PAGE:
Managing Information for the Competitive Edge

PART 5: ASSESSING THE VALUE OF INFORMATION

Introduction

The problem of establishing the value of information has confounded economists and information scientists for many years. On the one hand, definitions of value have proved elusive as scholars have sought to differentiate among such varied concepts as apparent value, consequential value, exchange value, dollar value, social value, and use value. On the other, definitions of information have been equally problematic as theorists have grappled with separating information message or content from information process or delivery and both of these from information context or use. They have had to cope with the consequences of interpreting information as a resource but one with special attributes that prevent it from conforming to the accepted norms of economic behavior. As the study of the creation, control, flow, dissemination, and use of information has evolved and matured, sophisticated models and frameworks have been developed to explain some of these complexities.

In his article, Michael Koenig analyzes literature that deals with assessing the value of information from three different perspectives. The first uses quantitative techniques such as cost-benefit analysis to calculate the cost of providing information relative to the benefits or value derived from it. While the magnitudes of the effects tend to vary across studies, the findings are consistent in demonstrating that investment in information services generates handsome returns. The second set of literature examines the information environment of productive organizations. Regardless of whether the studies undertaken were in library and information science, management, economics, or sociology, they all confirm that the more productive and innovative organizations are characterized by the free flow in information into, out of, and within the company, and the high priority given to information access by senior managers. The third and concluding view presented concerns the characteristics of productive information workers. Here, too, findings across studies are consistent in showing that more productive individuals have greater access to and make more use of information. Koenig's review provides some comfort to those seeking to promote and garner support for their information services.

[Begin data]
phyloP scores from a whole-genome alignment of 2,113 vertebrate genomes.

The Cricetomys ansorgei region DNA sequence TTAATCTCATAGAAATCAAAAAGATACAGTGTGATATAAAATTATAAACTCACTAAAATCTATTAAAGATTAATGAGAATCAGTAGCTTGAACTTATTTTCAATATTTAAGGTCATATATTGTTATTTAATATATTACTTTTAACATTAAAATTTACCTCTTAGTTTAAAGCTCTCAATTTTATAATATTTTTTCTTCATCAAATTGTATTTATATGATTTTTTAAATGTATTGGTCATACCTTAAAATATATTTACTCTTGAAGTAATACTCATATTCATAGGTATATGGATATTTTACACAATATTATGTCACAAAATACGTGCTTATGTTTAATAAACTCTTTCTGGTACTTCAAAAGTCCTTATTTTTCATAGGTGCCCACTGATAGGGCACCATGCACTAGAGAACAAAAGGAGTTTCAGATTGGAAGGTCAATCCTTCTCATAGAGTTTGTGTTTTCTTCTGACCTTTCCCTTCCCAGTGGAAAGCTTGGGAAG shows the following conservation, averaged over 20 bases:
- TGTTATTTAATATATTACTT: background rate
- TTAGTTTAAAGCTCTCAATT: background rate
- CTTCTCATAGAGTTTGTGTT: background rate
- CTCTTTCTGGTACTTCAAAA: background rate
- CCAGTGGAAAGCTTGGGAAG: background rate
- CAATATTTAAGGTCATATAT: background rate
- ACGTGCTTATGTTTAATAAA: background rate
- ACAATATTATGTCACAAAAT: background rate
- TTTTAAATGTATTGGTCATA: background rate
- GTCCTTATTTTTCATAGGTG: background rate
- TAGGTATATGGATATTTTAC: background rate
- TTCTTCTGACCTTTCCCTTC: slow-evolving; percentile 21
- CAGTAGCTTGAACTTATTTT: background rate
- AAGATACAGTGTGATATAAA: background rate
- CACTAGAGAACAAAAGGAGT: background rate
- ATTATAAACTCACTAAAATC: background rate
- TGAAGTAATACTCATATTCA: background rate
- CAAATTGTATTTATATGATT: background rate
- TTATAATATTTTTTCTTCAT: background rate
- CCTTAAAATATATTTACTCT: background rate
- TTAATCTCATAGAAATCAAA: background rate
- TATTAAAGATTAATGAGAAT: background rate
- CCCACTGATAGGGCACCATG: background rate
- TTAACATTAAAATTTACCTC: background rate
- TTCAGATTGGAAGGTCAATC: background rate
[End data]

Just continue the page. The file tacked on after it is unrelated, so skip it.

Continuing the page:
Whereas Michael Koenig provides a broad survey, David Bawden focuses in on the specific concept of added value as it is applied to information networks and data services. He draws on the work of Robert S. Taylor who, in his book Value-Added Processes in Information Systems (Norwood, NJ: Ablex, 1986), articulated what it actually means to add value to information services. Bawden discusses Taylor's six ways that libraries may add value to information: ease of use, noise reduction, quality, adaptability, time and money saved for the user. He then goes on to describe how value may also be added to information services through selection and packaging, subject analysis, information analysis, the user interface, context setting, information for innovation, and the creation of an information-rich environment. Though he is a strong proponent of enhancing information systems and services, he notes that adding value can be expensive and warns that to recover costs user charges may need to be imposed thus widening the gap between those who can afford access to value added information services and those who cannot.